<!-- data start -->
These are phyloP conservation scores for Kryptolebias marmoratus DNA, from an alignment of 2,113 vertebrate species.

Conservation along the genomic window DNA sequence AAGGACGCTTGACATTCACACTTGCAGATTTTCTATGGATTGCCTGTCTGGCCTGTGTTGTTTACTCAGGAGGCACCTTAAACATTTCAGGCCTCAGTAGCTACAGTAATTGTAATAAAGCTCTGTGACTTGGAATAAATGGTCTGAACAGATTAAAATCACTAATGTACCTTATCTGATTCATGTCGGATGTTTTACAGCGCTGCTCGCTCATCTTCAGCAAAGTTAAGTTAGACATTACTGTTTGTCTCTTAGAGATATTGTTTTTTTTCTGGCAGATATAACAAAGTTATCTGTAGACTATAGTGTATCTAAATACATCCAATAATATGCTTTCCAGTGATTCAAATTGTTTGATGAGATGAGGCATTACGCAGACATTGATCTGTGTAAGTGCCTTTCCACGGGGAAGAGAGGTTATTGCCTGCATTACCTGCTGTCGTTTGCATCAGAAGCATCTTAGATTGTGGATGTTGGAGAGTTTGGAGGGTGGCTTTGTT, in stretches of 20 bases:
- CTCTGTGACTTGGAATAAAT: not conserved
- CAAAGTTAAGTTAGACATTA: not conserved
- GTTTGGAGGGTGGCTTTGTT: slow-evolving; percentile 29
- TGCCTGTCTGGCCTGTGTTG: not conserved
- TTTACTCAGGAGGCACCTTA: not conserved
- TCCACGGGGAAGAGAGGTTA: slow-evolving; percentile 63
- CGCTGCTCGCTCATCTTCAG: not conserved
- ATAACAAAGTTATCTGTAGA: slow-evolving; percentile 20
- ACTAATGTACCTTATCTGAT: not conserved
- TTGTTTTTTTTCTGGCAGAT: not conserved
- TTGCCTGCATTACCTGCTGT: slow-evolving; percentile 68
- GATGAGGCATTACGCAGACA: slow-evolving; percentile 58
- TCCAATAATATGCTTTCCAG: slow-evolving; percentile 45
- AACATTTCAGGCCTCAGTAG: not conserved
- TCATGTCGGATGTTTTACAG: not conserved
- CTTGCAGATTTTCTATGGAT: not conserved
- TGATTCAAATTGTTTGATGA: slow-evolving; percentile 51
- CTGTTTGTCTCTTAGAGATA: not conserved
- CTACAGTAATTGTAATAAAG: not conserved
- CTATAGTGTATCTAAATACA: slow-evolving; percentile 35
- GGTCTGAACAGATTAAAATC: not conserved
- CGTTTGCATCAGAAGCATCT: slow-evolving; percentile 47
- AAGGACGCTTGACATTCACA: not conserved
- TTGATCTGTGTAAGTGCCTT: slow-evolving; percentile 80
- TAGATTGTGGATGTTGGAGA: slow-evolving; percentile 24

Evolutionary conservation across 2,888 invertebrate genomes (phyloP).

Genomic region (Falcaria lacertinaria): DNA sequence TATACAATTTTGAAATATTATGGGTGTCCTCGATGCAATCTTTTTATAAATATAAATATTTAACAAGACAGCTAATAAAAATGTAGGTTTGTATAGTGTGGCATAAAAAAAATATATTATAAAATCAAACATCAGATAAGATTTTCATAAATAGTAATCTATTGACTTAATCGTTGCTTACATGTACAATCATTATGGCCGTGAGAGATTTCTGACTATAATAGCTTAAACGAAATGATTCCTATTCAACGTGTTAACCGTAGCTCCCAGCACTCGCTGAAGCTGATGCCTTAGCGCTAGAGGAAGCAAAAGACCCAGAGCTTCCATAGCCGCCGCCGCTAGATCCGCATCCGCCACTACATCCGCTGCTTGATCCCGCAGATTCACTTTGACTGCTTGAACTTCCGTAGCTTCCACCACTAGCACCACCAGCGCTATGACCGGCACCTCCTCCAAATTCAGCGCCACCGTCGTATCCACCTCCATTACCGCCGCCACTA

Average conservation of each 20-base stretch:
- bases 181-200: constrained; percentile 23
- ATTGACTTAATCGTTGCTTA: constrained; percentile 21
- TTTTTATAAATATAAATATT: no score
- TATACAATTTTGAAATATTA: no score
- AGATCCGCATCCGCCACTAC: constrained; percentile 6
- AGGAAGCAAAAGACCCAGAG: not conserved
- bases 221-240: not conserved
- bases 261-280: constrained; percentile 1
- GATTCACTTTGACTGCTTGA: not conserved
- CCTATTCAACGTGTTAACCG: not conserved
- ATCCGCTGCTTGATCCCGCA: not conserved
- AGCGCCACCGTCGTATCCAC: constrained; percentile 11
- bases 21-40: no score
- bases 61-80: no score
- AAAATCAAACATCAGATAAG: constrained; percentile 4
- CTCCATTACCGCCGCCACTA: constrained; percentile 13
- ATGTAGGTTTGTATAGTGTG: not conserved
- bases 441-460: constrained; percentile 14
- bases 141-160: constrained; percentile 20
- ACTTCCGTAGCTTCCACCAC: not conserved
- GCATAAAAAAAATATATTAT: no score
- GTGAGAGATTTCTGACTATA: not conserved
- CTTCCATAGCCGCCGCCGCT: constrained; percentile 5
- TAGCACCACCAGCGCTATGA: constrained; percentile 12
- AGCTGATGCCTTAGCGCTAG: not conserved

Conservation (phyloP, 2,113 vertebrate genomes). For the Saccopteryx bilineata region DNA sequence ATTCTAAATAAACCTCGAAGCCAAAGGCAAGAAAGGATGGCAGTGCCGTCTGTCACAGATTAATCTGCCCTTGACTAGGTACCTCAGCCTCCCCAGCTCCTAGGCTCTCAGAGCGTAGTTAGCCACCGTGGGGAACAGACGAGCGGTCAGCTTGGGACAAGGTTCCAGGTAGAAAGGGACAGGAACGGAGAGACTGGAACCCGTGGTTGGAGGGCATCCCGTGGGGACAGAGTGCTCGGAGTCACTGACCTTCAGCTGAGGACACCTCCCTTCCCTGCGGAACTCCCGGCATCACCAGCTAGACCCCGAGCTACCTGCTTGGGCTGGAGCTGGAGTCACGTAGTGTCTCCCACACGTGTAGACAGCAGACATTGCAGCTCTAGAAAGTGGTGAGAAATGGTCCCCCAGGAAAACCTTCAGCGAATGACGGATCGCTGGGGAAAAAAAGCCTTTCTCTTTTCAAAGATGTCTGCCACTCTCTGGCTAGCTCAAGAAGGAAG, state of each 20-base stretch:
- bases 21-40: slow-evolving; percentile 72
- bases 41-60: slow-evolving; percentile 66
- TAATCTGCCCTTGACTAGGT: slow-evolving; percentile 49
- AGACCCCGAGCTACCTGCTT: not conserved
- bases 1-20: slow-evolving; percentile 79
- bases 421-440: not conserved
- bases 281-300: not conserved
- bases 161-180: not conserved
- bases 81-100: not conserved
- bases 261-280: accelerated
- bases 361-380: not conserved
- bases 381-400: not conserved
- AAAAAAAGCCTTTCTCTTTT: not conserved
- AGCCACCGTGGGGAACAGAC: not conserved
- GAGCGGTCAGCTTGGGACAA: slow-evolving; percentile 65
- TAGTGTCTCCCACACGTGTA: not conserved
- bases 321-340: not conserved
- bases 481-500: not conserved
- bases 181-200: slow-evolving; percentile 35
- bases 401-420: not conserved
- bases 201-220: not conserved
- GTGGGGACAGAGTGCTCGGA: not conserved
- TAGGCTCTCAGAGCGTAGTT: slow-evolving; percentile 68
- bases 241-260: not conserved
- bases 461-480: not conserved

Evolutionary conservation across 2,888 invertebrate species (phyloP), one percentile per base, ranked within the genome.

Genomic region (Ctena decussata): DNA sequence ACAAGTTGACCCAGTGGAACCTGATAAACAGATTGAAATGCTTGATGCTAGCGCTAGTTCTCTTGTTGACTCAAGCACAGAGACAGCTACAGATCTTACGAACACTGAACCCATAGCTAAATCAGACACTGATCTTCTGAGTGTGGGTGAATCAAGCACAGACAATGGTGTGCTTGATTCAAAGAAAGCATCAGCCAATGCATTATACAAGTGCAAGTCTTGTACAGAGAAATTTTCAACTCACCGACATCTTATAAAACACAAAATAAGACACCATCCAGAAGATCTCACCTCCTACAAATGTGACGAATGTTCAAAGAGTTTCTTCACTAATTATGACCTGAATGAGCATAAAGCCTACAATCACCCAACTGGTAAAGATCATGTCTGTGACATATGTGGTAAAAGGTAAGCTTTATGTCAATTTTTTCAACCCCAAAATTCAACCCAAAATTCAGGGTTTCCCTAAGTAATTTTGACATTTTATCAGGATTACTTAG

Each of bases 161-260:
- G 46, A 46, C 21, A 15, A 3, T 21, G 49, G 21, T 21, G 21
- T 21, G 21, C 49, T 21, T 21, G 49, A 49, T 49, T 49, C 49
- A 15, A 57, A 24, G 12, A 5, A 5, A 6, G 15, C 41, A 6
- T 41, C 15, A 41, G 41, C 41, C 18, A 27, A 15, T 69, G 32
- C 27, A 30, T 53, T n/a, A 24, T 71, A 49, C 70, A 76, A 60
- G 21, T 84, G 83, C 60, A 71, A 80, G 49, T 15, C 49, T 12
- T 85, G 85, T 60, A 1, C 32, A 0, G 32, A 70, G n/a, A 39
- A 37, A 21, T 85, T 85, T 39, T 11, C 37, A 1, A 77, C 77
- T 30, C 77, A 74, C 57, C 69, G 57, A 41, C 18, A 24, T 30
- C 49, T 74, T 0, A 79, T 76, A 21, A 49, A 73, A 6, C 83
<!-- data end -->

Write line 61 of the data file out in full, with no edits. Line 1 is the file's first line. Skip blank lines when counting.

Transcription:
- bases 1-20: slow-evolving; percentile 79